Wednesday, December 19, 2012

Dear Mike Huckabee . . .

Dear Mike Huckabee,

Ever since last week's shootings in Newtown, I've read your quotes all over the media; here's just a sampling of them:
"We’ve systematically removed God from our schools." (UPI)

"We’ve created an atmosphere in this country where the only time you want to invoke God’s name is after the tragedy. . . . we’ve escorted [God] right out of our culture and marched him off the public square." (Huffington Post)

"We don't have a crime problem, a gun problem or even a violence problem. What we have is a sin problem. . . . we've ordered God out of our schools, and communities, the military and public conversations." (Christian Post)
At least we agree on one thing, Mike - that we have a sin problem. A sin problem that has existed ever since the Garden. Even if Adam and Eve had resisted the Tempter and obeyed God to the letter, someone down the line - surely you or I, if not someone long before us - would have come along and brought sin into the world.

But in acknowledging that we have a sin problem, we shouldn't try to deny that the fallenness of our world has brought related specific problems that we should be working to alleviate. Among them are rampant crime; a culture of guns and violence that increases the danger to all of us; and the problems of mental illnesses and social disorders that plague so many and make them a danger to themselves, their loved ones, and others.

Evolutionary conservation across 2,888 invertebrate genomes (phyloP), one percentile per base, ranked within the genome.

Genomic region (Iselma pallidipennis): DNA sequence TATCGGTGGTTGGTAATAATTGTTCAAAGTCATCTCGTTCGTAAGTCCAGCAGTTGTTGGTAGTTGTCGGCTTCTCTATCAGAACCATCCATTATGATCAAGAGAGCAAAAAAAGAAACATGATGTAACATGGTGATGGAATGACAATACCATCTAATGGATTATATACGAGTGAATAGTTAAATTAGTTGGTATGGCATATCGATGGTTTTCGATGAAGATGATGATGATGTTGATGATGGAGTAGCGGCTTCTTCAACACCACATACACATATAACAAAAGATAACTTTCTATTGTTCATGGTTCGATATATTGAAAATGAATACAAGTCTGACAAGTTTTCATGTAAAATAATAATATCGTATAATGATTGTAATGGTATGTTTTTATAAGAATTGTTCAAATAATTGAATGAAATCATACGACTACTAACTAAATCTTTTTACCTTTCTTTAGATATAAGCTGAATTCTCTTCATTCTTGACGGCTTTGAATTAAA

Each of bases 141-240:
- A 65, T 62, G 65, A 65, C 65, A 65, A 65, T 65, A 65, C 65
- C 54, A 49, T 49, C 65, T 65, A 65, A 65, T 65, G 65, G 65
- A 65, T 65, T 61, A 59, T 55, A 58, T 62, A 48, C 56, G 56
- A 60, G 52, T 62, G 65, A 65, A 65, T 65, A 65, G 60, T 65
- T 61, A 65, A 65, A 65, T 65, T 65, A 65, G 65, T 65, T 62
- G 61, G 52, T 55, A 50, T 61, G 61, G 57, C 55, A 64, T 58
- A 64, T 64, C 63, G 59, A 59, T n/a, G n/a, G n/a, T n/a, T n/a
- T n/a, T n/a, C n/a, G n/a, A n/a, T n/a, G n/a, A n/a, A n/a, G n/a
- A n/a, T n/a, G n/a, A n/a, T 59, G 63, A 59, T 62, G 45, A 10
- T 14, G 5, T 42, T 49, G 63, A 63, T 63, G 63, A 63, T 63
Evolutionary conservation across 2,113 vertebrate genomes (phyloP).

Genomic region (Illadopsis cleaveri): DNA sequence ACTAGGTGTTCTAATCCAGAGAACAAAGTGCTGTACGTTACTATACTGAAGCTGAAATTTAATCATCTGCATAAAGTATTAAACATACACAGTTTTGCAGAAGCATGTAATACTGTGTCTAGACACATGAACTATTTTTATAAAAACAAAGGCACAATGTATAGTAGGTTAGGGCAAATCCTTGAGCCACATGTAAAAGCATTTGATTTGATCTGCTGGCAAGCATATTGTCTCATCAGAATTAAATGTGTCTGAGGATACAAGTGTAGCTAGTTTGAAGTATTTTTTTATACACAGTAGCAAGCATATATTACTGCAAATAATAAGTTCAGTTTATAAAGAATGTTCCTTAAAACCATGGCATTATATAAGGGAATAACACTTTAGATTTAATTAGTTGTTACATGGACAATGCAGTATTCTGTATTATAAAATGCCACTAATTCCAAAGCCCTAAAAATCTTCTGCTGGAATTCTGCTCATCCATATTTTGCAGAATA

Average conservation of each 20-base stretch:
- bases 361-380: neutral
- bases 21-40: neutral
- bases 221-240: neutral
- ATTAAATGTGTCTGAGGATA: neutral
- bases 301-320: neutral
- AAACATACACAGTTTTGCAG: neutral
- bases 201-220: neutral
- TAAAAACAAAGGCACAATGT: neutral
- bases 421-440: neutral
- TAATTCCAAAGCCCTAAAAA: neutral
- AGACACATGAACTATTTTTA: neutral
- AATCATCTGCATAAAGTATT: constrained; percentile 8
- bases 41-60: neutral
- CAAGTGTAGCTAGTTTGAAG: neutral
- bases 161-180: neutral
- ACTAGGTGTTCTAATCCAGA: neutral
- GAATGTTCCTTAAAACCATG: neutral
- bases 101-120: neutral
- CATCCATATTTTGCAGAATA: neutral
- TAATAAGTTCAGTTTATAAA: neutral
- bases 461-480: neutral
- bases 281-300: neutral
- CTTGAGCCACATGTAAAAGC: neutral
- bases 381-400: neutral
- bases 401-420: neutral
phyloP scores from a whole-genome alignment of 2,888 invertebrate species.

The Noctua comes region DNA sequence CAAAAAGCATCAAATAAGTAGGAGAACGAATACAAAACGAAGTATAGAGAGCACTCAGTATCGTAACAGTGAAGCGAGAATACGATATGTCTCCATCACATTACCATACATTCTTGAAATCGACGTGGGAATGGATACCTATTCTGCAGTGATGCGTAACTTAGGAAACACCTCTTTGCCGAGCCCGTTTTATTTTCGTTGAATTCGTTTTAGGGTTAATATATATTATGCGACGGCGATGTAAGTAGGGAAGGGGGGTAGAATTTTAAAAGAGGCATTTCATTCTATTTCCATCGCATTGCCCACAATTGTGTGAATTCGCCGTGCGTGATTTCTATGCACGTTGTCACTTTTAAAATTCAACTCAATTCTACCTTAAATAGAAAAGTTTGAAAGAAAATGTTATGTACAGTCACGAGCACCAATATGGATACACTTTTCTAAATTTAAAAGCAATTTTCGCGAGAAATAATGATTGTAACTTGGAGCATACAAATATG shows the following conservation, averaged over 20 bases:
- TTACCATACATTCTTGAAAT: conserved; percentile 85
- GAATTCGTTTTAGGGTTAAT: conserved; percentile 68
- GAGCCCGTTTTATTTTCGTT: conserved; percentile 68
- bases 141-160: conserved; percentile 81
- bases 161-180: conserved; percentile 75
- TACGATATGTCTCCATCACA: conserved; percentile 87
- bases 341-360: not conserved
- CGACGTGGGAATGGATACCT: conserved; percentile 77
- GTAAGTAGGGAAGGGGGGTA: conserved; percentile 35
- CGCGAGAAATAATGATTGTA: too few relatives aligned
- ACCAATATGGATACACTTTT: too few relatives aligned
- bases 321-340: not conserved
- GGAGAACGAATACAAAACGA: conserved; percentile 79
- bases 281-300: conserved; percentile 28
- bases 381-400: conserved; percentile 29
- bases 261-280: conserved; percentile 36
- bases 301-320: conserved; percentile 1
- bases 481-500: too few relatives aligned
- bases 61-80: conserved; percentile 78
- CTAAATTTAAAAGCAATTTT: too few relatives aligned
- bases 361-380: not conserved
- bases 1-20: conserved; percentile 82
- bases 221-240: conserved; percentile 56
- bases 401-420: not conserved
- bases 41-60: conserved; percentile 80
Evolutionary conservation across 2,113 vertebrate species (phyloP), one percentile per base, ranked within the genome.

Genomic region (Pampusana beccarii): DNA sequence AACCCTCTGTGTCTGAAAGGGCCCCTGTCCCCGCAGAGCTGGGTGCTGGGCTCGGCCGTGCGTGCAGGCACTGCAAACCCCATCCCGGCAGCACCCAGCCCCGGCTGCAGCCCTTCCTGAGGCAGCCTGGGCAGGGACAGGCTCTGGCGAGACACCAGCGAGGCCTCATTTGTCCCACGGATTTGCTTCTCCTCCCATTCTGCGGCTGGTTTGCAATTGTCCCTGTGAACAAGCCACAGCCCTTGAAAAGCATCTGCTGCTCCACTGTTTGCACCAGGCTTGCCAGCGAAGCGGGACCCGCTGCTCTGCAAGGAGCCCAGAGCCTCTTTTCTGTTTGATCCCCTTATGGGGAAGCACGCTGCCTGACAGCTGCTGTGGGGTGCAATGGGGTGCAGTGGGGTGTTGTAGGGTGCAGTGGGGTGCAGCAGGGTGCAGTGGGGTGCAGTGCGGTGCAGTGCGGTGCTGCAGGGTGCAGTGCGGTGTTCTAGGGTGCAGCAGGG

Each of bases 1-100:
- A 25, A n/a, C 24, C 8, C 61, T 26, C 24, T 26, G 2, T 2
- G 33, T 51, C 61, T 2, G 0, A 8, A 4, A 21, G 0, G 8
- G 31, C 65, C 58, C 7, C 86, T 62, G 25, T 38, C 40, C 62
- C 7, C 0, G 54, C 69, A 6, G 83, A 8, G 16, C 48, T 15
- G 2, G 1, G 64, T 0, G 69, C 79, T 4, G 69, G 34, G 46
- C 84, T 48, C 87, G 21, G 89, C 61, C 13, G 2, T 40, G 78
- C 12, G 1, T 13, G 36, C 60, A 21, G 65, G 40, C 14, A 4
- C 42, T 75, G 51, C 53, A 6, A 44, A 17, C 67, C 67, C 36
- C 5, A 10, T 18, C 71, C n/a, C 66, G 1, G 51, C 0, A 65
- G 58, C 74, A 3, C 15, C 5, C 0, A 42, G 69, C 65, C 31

Your central thesis, of course, appears to be the removal of God from our public life.

Really, Mike? Do you really think that Almighty God is so easily "removed" from public schools? Isn't his presence apparent in:
  • the life of every child and teacher who has given his/her heart to Christ?
  • the example of every child and teacher who lives her/his faith before others?
  • the behavior of every child and teacher who practices the Golden Rule by not forcing her/his faith on others and by showing respect to those who believe differently?
Children are free to share their faith with classmates, to pray at lunch or even silently in their classrooms, as long as they are not disrupting the normal class routine or creating an atmosphere of coercion or discomfort. But those are restrictions that pertain to any behavior.

So your claim that God has been "removed" from public schools is absolutely false, Mike. There's not an ounce of truth to it. God is still present in the public schools; what has been removed is the use of taxpayer-supported schools for religious practice, teaching, and indoctrination. Again, it's the Golden Rule, Mike. Treat other people's children and grandchildren the way you would want them to treat yours.